When Fabio Trabocchi returned to Washington in 2011, it was to open Fiola, the first restaurant of his own. The location was significant. It was the spot where Bice once operated, and where he began his career in Washington. The goal of Fiola, a modern upscale trattoria, was to use traditional Italian dishes, many of which Trabocchi learned as a child growing up in Le Marche (a heavily agricultural region of Italy on the Adriatic Coast), as a springboard for his modern adaptations.
The chef was laden with accolades for his modern interpretations helming Maestro, the ultra haute restaurant in the Tysons Corner Ritz-Carlton. He was named Food & Wine magazine’s best new chef in 2002, chef of the year in 2005 by the Restaurant Association of Metropolitan Washington, and the James Beard Foundation’s best chef in the mid-Atlantic in 2006. In 2007, he left Maestro to open Fiamma in New York. Despite earning high praise from critics, and changing the menu to make it more broadly accessible, the primary owner closed Fiamma to open another concept in the space.
Some initial reactions to Fiola suggested that Trabocchi did not reach the same pinnacle that he’d achieved guiding the kitchen of the acclaimed Maestro. But he had returned from New York with a lesson learned from the economic downturn — that even a much-lauded restaurant can be too expensive to survive. And the Maestro model was an exorbitant one.
Trabocchi’s dishes at Maestro were renowned for their subtly and complexity, and while nominally Italian, borrowed heavily from French cuisine. Everything was perfectly fresh, but the emphasis was not on locally sourced, seasonally available ingredients. Rather it was based on getting just the right ingredients from wherever necessary, regardless of cost.
At Fiola, the Italian origins are more direct and the approach simpler. The menu is structured as a typical Italian meal, with choices of antipasti, pasta, fish, main meat courses, vegetable sides, and sweets and cheeses. Throughout, Trabocchi hews to the cornerstone of Italian cooking: fresh, seasonal and locally grown produce — the kind his father used to pick out at the farm and prepare the next day for the family on Sundays.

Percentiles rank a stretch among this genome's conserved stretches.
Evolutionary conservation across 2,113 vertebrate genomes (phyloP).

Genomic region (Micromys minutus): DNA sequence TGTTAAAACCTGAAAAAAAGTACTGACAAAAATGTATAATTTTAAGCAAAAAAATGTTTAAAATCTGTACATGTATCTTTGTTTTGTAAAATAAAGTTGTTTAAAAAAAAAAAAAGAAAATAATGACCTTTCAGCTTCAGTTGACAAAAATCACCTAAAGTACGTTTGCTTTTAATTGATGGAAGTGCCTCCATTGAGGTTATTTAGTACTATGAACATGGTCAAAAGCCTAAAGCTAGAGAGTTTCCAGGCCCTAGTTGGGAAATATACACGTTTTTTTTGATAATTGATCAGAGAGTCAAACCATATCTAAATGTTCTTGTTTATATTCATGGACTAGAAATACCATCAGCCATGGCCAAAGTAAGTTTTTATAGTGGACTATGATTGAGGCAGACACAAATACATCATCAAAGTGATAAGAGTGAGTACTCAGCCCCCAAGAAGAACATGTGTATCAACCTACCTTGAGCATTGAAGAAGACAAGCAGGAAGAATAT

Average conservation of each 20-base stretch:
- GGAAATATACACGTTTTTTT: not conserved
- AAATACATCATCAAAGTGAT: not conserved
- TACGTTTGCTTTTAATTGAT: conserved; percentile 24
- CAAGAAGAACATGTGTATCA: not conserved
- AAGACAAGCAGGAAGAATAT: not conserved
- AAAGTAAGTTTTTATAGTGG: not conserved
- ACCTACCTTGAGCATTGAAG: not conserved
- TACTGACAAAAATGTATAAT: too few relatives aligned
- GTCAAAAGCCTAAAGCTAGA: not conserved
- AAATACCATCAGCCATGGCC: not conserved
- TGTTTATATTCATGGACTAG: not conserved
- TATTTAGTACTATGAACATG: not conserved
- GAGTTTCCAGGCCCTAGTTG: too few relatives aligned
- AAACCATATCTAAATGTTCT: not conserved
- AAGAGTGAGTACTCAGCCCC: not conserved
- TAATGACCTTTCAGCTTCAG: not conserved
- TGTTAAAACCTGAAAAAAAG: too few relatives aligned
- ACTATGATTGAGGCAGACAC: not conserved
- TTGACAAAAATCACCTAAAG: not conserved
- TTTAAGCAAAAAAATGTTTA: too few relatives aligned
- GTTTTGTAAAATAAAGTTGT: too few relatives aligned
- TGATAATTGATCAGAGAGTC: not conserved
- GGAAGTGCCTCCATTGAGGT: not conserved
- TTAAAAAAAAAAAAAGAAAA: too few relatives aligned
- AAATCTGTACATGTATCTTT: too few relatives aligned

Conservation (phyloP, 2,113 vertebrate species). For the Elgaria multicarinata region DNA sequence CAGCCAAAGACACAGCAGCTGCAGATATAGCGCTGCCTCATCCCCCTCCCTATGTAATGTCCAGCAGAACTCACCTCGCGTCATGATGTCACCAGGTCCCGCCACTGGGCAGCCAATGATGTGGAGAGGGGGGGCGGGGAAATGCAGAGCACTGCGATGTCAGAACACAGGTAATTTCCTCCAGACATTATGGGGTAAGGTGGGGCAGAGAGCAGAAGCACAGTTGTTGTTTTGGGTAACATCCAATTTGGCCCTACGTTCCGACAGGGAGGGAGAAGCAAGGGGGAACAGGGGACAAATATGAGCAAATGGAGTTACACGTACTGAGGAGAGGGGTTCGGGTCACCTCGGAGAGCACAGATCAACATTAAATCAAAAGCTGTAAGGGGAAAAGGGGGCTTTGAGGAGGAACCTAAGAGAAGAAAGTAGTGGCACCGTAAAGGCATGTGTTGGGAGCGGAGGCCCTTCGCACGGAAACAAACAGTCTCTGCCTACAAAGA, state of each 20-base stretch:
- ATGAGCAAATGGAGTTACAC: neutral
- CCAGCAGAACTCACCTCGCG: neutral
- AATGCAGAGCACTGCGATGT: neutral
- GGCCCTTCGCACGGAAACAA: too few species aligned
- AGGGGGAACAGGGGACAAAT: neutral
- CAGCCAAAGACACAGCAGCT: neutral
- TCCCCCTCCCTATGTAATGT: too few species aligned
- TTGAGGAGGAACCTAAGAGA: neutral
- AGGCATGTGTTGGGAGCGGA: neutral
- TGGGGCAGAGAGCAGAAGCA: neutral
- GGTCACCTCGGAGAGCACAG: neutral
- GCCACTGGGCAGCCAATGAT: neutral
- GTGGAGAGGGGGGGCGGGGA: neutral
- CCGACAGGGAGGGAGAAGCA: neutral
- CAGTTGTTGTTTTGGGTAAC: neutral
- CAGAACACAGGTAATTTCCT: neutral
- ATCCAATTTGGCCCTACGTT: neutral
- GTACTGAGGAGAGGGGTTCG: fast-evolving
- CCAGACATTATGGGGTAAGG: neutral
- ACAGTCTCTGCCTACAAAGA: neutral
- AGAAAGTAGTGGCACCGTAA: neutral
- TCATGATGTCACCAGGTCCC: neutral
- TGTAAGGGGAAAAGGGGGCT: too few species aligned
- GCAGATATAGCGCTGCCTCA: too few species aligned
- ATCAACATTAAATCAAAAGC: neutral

Fiola’s menu changes daily, based on what’s available. This time of year, when local produce is abundant, Trabocchi offers an education on how even something as plain as summer squash can be transformed. On a recent visit, the menu featured a side dish of roasted pattypan and long neck squash served over a meatless tomato ragu and accented with unsmoked bacon and basil. The dish, stunningly perfect in its simplicity, gives the false impression you could just whip it up at home. At its core, that is what Italian cooking is all about, and it highlights the fundamental difference between Maestro and Fiola. The former was awe-inspiring but rather foreboding, the latter comprehensible and inviting.
That said, Trabocchi has not sacrificed any of his creativity. Fiola’s dishes demonstrate his hallmark ability to texture and layer flavors, but on a less rarified scale. A house special, the veal chop, prepared with alba hazelnuts, sautéed wild mushrooms, ossobuco sauce and gremolada, is a robust combination with an almost earthy appeal. The pappardelle pasta reveals rich dairy notes of parmigiano that give way to a slightly acidic ragu Bolognese melded with aromatic homemade sausage and the savory balance of royal trumpet mushrooms. And the Guinea hen, smoked with hay, is paired with meaty eggplant, sour cherries, rich foie gras and a nutty marsala. It is these unexpected, but delicious, combinations that offer a window into Trabocchi’s talent.
But not all of the dishes at Fiola depend on complex combinations for their effect. Some focus on highlighting the primary ingredient. The daily choice of fresh fish, for example, is grilled simply with only lemon or salsa verde, a risky approach unless you cook the fish perfectly, which Fiola’s kitchen does.
As a coastal area, fish and seafood are central elements of the cuisine from La Marche, so naturally Trabocchi has included them throughout Fiola’s menu. Brodetto, a fish stew from the Adriatic Coast, demonstrates Trabocchi’s mastery of the traditional. His version, which varies daily, consists of a main fish (on recent visits it was Atlantic wolffish and branzino) cooked in a light tomato-based broth with an assortment of shellfish, in the shell. While light, the intense seafood flavor makes it a thoroughly satisfying dish.